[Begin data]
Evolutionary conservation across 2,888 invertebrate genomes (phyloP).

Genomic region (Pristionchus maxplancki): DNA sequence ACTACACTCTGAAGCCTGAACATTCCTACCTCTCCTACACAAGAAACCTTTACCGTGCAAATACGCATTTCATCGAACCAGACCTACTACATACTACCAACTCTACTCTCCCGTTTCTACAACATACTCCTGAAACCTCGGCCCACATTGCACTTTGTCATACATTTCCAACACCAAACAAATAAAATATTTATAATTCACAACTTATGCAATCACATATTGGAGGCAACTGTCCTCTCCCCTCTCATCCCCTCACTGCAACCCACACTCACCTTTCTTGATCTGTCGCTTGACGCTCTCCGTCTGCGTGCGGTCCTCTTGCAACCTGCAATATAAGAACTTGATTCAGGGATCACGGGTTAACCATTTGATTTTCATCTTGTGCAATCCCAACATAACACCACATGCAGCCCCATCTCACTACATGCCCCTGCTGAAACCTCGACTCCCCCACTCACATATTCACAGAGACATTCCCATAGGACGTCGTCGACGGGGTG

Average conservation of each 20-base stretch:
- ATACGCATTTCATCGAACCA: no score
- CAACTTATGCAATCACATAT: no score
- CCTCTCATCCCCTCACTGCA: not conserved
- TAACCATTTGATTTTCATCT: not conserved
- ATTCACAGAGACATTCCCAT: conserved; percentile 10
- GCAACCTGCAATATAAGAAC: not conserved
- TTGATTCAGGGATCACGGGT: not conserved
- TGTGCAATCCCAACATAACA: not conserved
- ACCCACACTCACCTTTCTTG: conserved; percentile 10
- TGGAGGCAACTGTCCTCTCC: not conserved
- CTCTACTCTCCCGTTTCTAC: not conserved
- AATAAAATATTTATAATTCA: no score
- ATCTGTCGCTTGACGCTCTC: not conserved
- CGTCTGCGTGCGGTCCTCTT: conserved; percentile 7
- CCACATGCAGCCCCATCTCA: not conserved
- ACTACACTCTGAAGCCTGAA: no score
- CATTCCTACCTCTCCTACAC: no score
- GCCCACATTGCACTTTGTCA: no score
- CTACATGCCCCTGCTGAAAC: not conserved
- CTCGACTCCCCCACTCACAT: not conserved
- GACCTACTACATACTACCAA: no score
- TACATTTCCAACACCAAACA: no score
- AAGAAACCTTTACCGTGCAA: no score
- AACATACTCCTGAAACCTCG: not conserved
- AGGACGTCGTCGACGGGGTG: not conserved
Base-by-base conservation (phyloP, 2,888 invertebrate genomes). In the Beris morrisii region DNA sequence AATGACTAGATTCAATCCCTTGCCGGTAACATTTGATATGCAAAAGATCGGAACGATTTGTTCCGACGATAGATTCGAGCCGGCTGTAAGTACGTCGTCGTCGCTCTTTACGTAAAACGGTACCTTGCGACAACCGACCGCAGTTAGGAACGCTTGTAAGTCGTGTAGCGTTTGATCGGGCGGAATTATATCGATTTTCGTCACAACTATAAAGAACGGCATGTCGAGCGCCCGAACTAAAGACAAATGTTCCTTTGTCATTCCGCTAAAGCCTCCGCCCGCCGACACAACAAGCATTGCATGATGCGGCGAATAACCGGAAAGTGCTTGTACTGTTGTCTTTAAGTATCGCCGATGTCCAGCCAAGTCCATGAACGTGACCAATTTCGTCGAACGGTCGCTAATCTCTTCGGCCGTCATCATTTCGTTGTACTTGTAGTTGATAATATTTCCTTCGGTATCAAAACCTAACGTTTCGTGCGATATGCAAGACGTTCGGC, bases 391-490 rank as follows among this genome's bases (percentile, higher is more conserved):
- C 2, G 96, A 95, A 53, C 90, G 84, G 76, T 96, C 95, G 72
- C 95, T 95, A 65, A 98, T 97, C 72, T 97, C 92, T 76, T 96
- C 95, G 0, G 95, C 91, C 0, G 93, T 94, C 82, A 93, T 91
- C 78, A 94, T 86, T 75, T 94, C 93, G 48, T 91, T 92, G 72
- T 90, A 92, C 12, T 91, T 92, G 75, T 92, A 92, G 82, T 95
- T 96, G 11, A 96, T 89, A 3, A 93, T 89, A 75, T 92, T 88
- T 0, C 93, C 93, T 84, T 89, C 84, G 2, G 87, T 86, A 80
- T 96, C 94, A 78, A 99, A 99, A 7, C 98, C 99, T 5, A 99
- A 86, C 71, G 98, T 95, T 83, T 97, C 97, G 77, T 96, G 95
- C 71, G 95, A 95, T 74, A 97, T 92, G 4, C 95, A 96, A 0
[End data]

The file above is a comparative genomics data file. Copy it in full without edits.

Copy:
Evolutionary conservation across 2,888 invertebrate genomes (phyloP).

Genomic region (Pristionchus maxplancki): DNA sequence ACTACACTCTGAAGCCTGAACATTCCTACCTCTCCTACACAAGAAACCTTTACCGTGCAAATACGCATTTCATCGAACCAGACCTACTACATACTACCAACTCTACTCTCCCGTTTCTACAACATACTCCTGAAACCTCGGCCCACATTGCACTTTGTCATACATTTCCAACACCAAACAAATAAAATATTTATAATTCACAACTTATGCAATCACATATTGGAGGCAACTGTCCTCTCCCCTCTCATCCCCTCACTGCAACCCACACTCACCTTTCTTGATCTGTCGCTTGACGCTCTCCGTCTGCGTGCGGTCCTCTTGCAACCTGCAATATAAGAACTTGATTCAGGGATCACGGGTTAACCATTTGATTTTCATCTTGTGCAATCCCAACATAACACCACATGCAGCCCCATCTCACTACATGCCCCTGCTGAAACCTCGACTCCCCCACTCACATATTCACAGAGACATTCCCATAGGACGTCGTCGACGGGGTG

Average conservation of each 20-base stretch:
- ATACGCATTTCATCGAACCA: no score
- CAACTTATGCAATCACATAT: no score
- CCTCTCATCCCCTCACTGCA: not conserved
- TAACCATTTGATTTTCATCT: not conserved
- ATTCACAGAGACATTCCCAT: conserved; percentile 10
- GCAACCTGCAATATAAGAAC: not conserved
- TTGATTCAGGGATCACGGGT: not conserved
- TGTGCAATCCCAACATAACA: not conserved
- ACCCACACTCACCTTTCTTG: conserved; percentile 10
- TGGAGGCAACTGTCCTCTCC: not conserved
- CTCTACTCTCCCGTTTCTAC: not conserved
- AATAAAATATTTATAATTCA: no score
- ATCTGTCGCTTGACGCTCTC: not conserved
- CGTCTGCGTGCGGTCCTCTT: conserved; percentile 7
- CCACATGCAGCCCCATCTCA: not conserved
- ACTACACTCTGAAGCCTGAA: no score
- CATTCCTACCTCTCCTACAC: no score
- GCCCACATTGCACTTTGTCA: no score
- CTACATGCCCCTGCTGAAAC: not conserved
- CTCGACTCCCCCACTCACAT: not conserved
- GACCTACTACATACTACCAA: no score
- TACATTTCCAACACCAAACA: no score
- AAGAAACCTTTACCGTGCAA: no score
- AACATACTCCTGAAACCTCG: not conserved
- AGGACGTCGTCGACGGGGTG: not conserved
Base-by-base conservation (phyloP, 2,888 invertebrate genomes). In the Beris morrisii region DNA sequence AATGACTAGATTCAATCCCTTGCCGGTAACATTTGATATGCAAAAGATCGGAACGATTTGTTCCGACGATAGATTCGAGCCGGCTGTAAGTACGTCGTCGTCGCTCTTTACGTAAAACGGTACCTTGCGACAACCGACCGCAGTTAGGAACGCTTGTAAGTCGTGTAGCGTTTGATCGGGCGGAATTATATCGATTTTCGTCACAACTATAAAGAACGGCATGTCGAGCGCCCGAACTAAAGACAAATGTTCCTTTGTCATTCCGCTAAAGCCTCCGCCCGCCGACACAACAAGCATTGCATGATGCGGCGAATAACCGGAAAGTGCTTGTACTGTTGTCTTTAAGTATCGCCGATGTCCAGCCAAGTCCATGAACGTGACCAATTTCGTCGAACGGTCGCTAATCTCTTCGGCCGTCATCATTTCGTTGTACTTGTAGTTGATAATATTTCCTTCGGTATCAAAACCTAACGTTTCGTGCGATATGCAAGACGTTCGGC, bases 391-490 rank as follows among this genome's bases (percentile, higher is more conserved):
- C 2, G 96, A 95, A 53, C 90, G 84, G 76, T 96, C 95, G 72
- C 95, T 95, A 65, A 98, T 97, C 72, T 97, C 92, T 76, T 96
- C 95, G 0, G 95, C 91, C 0, G 93, T 94, C 82, A 93, T 91
- C 78, A 94, T 86, T 75, T 94, C 93, G 48, T 91, T 92, G 72
- T 90, A 92, C 12, T 91, T 92, G 75, T 92, A 92, G 82, T 95
- T 96, G 11, A 96, T 89, A 3, A 93, T 89, A 75, T 92, T 88
- T 0, C 93, C 93, T 84, T 89, C 84, G 2, G 87, T 86, A 80
- T 96, C 94, A 78, A 99, A 99, A 7, C 98, C 99, T 5, A 99
- A 86, C 71, G 98, T 95, T 83, T 97, C 97, G 77, T 96, G 95
- C 71, G 95, A 95, T 74, A 97, T 92, G 4, C 95, A 96, A 0